suggests that tax penalties should be levied on gender imbalances in organizations
This year’s SADC theme is titled Partnering with the private sector in developing industry and regional value chains

LILONGWE-(MaraviPost)- The African Union (AU) Delegate for Southern Africa, SADC) and COMESA, Dr. Ngono Augustine on Wednesday urged the Malawi Government to introduce tax penalties for institutions that fail to implement gender balance in appointments.

The call was made during the consultative conference in readiness of this year’s 37thOrdinary Southern African Development Community (SADC) Summit slated for ?August 15-17?, in Johannesburg South Africa.

The conference which, Action Aid Malawi, in conjunction with NGO Gender Coordination Network (NGOGCN), organized in the capital Lilongwe, attracted participants from civil society organizations (CSOs), Government officials, donors, lawmakers, media, AU, and SADC delegates.

The main aim of the meeting was to solicit views from stakeholders on issues Malawi should take to the SADC Summit, and how they would speak with one voice.

One of the continuing issues that was tabled, was tax justice whereby delegates emphasized that revenue collection should directly trickle down to development that particularly impacted on women, youths and children.

This encouraged AU delegate Ngono to suggest that tax penalties should be levied on gender imbalances in organizations, Government agencies, and private institutions in the recruitment exercises. Ngono said this would
to be a wakeup call for the non-compliant ones.

Dr. Ngono informed the delegates that other countries in African, including Kenya were doing well in balancing gender issues public and private institutions.

“Introduction of tax on institutions that fail to balance up the number of women and me in the workplace is ideal, only that it varies from country to country on tax compliance. This will help to bridge the gap between men and women.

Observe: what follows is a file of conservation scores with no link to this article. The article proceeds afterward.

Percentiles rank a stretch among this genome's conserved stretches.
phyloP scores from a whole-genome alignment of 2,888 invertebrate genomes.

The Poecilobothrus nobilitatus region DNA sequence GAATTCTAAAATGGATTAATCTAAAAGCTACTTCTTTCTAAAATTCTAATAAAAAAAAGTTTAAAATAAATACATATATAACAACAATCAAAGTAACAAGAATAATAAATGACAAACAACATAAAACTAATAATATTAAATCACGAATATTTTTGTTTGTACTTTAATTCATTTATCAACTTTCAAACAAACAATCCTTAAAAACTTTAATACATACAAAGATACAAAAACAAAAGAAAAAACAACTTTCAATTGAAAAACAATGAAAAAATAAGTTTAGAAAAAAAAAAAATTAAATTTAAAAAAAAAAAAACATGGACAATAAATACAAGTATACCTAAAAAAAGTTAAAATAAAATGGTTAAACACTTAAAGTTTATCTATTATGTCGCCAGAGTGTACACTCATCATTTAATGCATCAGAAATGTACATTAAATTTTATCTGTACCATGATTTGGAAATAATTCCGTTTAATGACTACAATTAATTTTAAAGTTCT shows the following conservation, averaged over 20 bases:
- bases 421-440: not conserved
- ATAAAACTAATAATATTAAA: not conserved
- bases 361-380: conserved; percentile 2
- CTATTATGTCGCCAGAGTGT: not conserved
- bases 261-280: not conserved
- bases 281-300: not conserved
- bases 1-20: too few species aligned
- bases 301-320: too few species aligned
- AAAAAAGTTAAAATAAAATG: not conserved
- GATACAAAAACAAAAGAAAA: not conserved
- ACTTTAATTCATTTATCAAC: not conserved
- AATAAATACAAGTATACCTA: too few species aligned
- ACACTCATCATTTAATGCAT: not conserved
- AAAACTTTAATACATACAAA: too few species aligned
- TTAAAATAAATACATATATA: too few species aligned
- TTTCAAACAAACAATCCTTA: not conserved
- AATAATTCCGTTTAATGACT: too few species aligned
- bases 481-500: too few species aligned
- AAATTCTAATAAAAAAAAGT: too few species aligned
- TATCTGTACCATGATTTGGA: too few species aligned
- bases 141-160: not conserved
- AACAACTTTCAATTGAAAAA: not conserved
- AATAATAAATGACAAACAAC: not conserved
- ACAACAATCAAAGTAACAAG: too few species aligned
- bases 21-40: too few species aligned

“This might sound awkward, but its working perfectly in other countries whereby tax incentives are introduced to source funds for empowering women economically,” said Dr. Ngono.

While concurring with Ngono’s suggestion on tax penalties, both Action Aid and NGOGCN downplayed its manifestation in Malawi, considering the tax compliancy and political environment.

“This is a brilliant idea, which if implemented, the gap between men and women would be lessened. The challenge lies in convincing the country’s leadership, politicians and even the public and their perception on gender issues,” NGOGCN Chairperson Emma Kalia, said.

“Malawi has good legal frameworks, but we fail to implement them as planned. Therefore, let’s examine the whole concept with lessons from other countries before it’s introduced into the country,” said Action Aid Malawi Executive Director, Grace Malera.

But in her reaction to the tax penalties, Chimwemwe Banda Chief Director in the Ministry of Gender, Elderly and Children Welfare Development, said the matter needed thorough consultations with various Government financial agencies.

Banda said that tax compliancy among citizens remain an ongoing discussion point that with the proposal of tax penalties would just put salt to the already sore wound.

This year’s SADC theme is titled, “Partnering with the private sector in developing industry and regional value chains.

The agenda emphasizes on the need for SADC’ members states to address critical issues to implement and achieve SADC’s industrial strategic and action plan.

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